I can remember sitting next to my father in shul, an antsy child waiting none-too-patiently for the announcements that would herald the end of the service. I knew they would come, I just didn’t know if they would include it – the holy grail of shul attendance.
Finally, the announcements came. The shul’s vice president, a boxing promoter with a long pony tail and cowboy hat, strutted to the bimah and stood in front of Ark.
“This week’s parsha class will be at four o’clock this afternoon,” he recited as if by rote, “followed by Mincha shortly after.”
He went on to tell us the schedule for the rest of the week, punctuated by other supposedly relevant announcements, but I could see no one was interested. All anyone really wanted to know was one piece of information: Was there going to be a kiddush?
Suddenly, his tone changed. His eyes met the audience. He stood up straighter. And the side conversations screeched to a halt.
“This week’s kiddush is sponsored by the Katz family,” the VP said, and you could almost picture everyone in their suits and talesim jumping up and slapping each other “high five” like a bunch of frat guys at a homecoming football game.
To be sure, there was no outward change in anyone’s behavior. People simply turned their prayer books to the next part of the service with a little more fervor than before. But you could feel the anticipation in the air. Little conversations formed between the machers, each of them firing different questions:
“Who are the Katzes anyway?”
“Hey, is it a hot kiddush or what?”
The rumors flew around the pews. “I hear there’s going to be cholent,” someone said, and suddenly, by way of his big mouth, everyone had visions of a full blown, hot kiddush, “Gala Kiddush” as some Upper West Side shuls like to call it (similar to the way motel chains call free donuts and coffee a continental breakfast), replete with cholent, kishke and potato kugel.
The rumors were unconfirmed, of course, until the children abandoned their fathers’ sides in order to do a little reconnaissance mission of their own – and, of course, to escape the rabbi’s droning speech. We ran up the three flights of stairs, hearts pounding in preparation, dreaming of the Ultimate Kiddush. Suddenly, though, we were stopped – by a locked door and what can only be described as a kiddush bouncer. There he stood, just inside the social hall, directing old white-haired ladies (i.e., the sisterhood) on where to place the gefilte fish platters.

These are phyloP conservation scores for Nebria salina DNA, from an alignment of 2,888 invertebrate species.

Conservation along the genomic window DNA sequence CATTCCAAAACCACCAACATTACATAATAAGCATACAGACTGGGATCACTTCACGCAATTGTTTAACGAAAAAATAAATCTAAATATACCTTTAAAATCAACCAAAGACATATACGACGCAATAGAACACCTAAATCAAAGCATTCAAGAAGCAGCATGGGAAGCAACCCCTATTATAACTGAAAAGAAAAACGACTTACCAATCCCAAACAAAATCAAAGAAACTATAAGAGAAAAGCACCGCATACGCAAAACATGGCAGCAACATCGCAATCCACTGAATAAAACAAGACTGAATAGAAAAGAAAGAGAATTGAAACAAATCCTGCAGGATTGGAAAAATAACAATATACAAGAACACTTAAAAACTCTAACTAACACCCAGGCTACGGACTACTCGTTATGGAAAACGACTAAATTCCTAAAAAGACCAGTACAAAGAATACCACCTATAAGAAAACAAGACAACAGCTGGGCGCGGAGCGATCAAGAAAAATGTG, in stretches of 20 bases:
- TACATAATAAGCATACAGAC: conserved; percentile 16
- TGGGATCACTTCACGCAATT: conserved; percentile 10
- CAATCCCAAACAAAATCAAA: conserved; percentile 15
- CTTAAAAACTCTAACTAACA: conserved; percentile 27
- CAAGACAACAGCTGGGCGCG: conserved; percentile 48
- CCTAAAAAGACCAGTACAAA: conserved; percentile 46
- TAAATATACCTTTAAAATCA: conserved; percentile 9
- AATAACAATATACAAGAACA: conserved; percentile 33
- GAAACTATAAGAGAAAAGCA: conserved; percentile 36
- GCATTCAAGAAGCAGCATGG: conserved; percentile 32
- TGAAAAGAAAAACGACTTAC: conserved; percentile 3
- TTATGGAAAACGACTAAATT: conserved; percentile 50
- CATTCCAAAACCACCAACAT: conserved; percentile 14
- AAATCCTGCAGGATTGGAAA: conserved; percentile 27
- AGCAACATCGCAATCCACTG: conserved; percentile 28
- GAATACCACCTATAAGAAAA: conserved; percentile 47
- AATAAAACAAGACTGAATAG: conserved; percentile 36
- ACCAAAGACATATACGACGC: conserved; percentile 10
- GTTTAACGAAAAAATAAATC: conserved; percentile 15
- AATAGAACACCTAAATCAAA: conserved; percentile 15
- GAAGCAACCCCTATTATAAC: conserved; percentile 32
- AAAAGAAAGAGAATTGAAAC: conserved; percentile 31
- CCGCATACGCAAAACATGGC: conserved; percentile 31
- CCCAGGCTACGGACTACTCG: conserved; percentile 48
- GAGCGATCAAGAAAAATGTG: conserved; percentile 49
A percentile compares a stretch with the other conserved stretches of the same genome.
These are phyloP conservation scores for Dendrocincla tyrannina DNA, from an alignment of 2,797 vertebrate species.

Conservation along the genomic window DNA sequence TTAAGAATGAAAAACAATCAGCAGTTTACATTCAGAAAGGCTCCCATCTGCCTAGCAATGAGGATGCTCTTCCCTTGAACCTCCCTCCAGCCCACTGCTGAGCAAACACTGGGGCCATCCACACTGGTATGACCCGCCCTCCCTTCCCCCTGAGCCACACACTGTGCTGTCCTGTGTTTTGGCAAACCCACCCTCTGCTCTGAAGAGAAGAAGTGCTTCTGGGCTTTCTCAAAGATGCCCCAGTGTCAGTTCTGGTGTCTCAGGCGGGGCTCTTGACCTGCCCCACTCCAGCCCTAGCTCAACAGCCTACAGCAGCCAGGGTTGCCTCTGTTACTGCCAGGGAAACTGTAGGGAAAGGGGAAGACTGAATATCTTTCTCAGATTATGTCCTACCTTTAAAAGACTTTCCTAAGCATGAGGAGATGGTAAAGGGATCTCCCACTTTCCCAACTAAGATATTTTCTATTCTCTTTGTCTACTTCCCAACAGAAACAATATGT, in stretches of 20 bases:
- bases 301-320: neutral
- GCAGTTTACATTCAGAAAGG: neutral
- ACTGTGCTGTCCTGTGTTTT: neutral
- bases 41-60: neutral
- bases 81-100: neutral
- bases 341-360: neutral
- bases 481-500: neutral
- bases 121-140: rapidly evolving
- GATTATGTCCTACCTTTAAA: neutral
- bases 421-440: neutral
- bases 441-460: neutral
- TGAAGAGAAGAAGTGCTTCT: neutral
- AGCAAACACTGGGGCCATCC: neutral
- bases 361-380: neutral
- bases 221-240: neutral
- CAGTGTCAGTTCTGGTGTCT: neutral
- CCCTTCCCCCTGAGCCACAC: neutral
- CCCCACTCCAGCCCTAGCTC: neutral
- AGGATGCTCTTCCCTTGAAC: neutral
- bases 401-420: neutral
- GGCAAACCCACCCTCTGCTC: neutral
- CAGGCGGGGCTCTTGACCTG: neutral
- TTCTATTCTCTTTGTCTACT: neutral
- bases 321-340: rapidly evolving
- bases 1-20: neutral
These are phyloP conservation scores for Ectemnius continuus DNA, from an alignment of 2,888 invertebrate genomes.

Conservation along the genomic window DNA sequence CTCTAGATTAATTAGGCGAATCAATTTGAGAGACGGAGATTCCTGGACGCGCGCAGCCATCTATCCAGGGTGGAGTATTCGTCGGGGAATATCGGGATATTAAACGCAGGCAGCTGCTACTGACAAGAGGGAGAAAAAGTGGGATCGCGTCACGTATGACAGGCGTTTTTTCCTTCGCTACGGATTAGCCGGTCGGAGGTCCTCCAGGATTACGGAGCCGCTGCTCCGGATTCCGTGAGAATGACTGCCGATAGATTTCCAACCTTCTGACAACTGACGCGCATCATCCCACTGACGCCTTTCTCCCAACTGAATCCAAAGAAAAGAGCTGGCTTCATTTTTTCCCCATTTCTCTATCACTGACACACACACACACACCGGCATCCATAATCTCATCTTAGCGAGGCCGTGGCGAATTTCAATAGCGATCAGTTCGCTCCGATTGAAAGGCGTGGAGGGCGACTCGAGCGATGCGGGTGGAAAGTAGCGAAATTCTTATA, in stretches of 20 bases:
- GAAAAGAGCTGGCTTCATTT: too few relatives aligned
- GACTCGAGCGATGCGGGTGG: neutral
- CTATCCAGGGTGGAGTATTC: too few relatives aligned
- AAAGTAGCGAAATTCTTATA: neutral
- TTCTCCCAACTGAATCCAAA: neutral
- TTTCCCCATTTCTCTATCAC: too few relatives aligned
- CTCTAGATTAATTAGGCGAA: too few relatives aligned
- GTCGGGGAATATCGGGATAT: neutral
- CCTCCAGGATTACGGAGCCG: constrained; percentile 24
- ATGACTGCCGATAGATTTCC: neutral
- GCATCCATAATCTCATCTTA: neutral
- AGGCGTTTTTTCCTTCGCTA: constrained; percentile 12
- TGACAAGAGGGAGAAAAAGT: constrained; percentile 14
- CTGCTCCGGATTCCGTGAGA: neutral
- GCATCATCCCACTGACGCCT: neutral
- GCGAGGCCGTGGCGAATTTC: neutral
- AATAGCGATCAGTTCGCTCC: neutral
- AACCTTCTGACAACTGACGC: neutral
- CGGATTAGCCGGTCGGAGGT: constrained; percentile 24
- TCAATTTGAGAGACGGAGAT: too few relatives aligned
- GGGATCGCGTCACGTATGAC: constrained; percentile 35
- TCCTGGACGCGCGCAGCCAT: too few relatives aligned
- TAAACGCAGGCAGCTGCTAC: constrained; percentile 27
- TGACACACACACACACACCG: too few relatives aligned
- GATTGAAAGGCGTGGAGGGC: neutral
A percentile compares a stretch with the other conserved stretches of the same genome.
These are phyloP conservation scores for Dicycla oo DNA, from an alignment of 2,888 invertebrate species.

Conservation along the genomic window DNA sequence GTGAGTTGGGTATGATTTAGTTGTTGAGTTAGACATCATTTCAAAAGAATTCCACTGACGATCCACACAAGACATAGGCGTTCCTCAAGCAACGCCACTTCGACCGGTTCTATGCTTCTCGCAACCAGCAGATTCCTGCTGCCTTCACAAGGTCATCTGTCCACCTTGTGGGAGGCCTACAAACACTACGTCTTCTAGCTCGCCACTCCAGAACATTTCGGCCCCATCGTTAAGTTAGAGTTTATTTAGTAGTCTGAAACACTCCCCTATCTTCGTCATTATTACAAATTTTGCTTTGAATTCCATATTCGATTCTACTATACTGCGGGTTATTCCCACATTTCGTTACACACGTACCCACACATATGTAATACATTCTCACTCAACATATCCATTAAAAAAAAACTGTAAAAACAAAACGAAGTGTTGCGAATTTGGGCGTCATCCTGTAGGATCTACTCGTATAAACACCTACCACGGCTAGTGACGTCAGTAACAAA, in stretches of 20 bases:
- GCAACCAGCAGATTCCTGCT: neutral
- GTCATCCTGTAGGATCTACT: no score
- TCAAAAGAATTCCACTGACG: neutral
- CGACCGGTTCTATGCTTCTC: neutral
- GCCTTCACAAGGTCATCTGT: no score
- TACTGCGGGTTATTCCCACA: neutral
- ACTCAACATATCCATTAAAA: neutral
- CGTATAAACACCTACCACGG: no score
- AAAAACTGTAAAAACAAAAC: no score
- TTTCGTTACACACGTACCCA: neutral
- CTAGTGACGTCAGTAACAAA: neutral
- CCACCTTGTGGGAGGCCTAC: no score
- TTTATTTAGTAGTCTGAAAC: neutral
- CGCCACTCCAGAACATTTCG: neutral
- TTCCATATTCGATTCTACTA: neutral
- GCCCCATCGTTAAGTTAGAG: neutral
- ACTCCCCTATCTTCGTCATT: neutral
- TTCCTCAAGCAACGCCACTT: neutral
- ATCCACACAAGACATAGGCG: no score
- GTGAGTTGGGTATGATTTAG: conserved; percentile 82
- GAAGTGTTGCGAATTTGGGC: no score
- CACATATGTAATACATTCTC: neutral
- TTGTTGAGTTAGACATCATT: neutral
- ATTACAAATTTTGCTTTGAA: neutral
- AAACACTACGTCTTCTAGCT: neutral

Always one of the taller ones, I was designated the “scout.” I wish we’d have been smart enough to bring binoculars to at least ascertain whether there were food warmers on the tables – placed there so that when the last notes of Anim Z’miros were heard and everyone knew the locusts were coming to wreak havoc on the land, the food staff could deposit the dishes. Pronto.
Sometimes, of course, we were lucky enough to get past the kiddush bouncer. Once in a while we knocked on the door and he actually let us in. But it was rare. He knew better than to let a bunch of kids into a nicely prepared kiddush; the orange soda wouldn’t have lasted three minutes under the sly hands of 10- and 12-year-old boys. Neither would those little rainbow cakes every Jewish kid grows up eating on Shabbos.
The bouncer might also have been wary of ruining the caterer’s next job, since we were sure to report back our findings to the congregation below. For instance, he didn’t want the women to know the gefilte fish platter’s soggy lettuce leaves had been reused so often their veins had been flattened to obscurity. He didn’t want the Men’s Club knowing the booze table consisted of Slivovitz from last Pesach.
Of course, it didn’t make that much difference when we actually got to the kiddush. I was a pretty cute kid, so I was able to make a face and grab the cholent spoon first, before it was dropped into the pot by some clumsy lady and made disgusting by wet napkins placed on the handle to cover up the residue.